Friday, August 12, 2005

618-620: PLANT SCIENCE: Enhanced: The Right Time and Place for Making Flowers -- Blázquez 309 (5737): 1024 -- Science

PLANT SCIENCE: Enhanced: The Right Time and Place for Making Flowers -- Blázquez 309 (5737): 1024 -- Science:

Reproductive success in plants depends on the synchronization of flowering within a given species. Many plants have developed a highly complex signaling network that monitors environmental conditions, such as day length, temperature, or nutrient availability, and determines the appropriate timing for flowering (1, 2). This is the case for the model plant Arabidopsis thaliana and the pea that both flower in spring when day length and ambient temperature increase, or certain rice varieties and soybean that flower early in the fall when days get shorter. The initiation of flowering requires an additional developmental program to specify the floral identity of the new structures that continuously arise at the shoot apex (3). For instance, during the long vegetative phase in Arabidopsis, every primordium, the groups of cells poised to differentiate, forms a leaf. However, once the decision to flower has been made, all newly emerging primordia follow a developmental program that culminates in the formation of flowers rather than leaves. Thus, constructing a flower requires both temporal and spatial information that restricts the initiation of flowering to specific locations. But how this information is integrated has not been clear. Three studies now reveal the molecular mechanism by which this integration is achieved. In this issue, Abe et al. on page 1052 (4) and Wigge et al. on page 1056 (5) report that interaction between Flowering Locus T (FT), a protein encoded by a gene that is expressed in leaves, and FD, a bZIP transcription factor that is present only in the shoot apex, triggers the expression of floral identity genes in the new primordia. The third paper by Huang et al. in this week's Science Express (6) reports how the two factors meet--FT transcript travels from leaf to shoot via the plant vascular tissue.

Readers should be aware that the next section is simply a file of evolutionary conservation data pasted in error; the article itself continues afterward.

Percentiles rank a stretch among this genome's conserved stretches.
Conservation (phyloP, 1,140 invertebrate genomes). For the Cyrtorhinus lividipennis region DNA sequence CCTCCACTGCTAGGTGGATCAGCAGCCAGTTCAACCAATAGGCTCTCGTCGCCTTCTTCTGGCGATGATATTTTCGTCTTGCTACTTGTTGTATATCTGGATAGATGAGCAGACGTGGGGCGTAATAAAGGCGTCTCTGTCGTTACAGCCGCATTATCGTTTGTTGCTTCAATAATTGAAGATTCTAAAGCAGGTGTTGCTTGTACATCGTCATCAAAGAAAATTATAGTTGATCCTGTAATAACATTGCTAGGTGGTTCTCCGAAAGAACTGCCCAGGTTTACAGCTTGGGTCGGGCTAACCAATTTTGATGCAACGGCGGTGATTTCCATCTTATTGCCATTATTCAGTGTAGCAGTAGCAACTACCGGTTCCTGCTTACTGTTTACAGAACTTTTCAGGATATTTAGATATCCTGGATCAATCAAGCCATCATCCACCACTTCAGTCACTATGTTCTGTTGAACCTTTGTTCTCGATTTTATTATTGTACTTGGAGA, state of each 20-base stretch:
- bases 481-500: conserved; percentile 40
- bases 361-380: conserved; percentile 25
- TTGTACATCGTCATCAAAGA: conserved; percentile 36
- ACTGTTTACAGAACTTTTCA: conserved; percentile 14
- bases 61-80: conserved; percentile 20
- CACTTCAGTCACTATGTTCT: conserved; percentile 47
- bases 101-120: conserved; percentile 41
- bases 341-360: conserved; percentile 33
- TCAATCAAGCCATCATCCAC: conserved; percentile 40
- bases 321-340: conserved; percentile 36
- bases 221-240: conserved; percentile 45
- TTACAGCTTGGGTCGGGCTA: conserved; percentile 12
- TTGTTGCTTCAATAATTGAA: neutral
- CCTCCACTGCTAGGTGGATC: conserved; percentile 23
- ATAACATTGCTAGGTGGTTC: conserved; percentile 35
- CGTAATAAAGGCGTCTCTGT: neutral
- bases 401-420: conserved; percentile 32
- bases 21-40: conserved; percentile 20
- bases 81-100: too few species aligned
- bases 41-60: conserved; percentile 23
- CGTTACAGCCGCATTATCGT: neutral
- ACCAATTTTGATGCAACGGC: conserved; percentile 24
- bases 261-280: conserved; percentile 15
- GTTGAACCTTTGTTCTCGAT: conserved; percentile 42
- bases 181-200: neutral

Common descent reveals the way flowers form.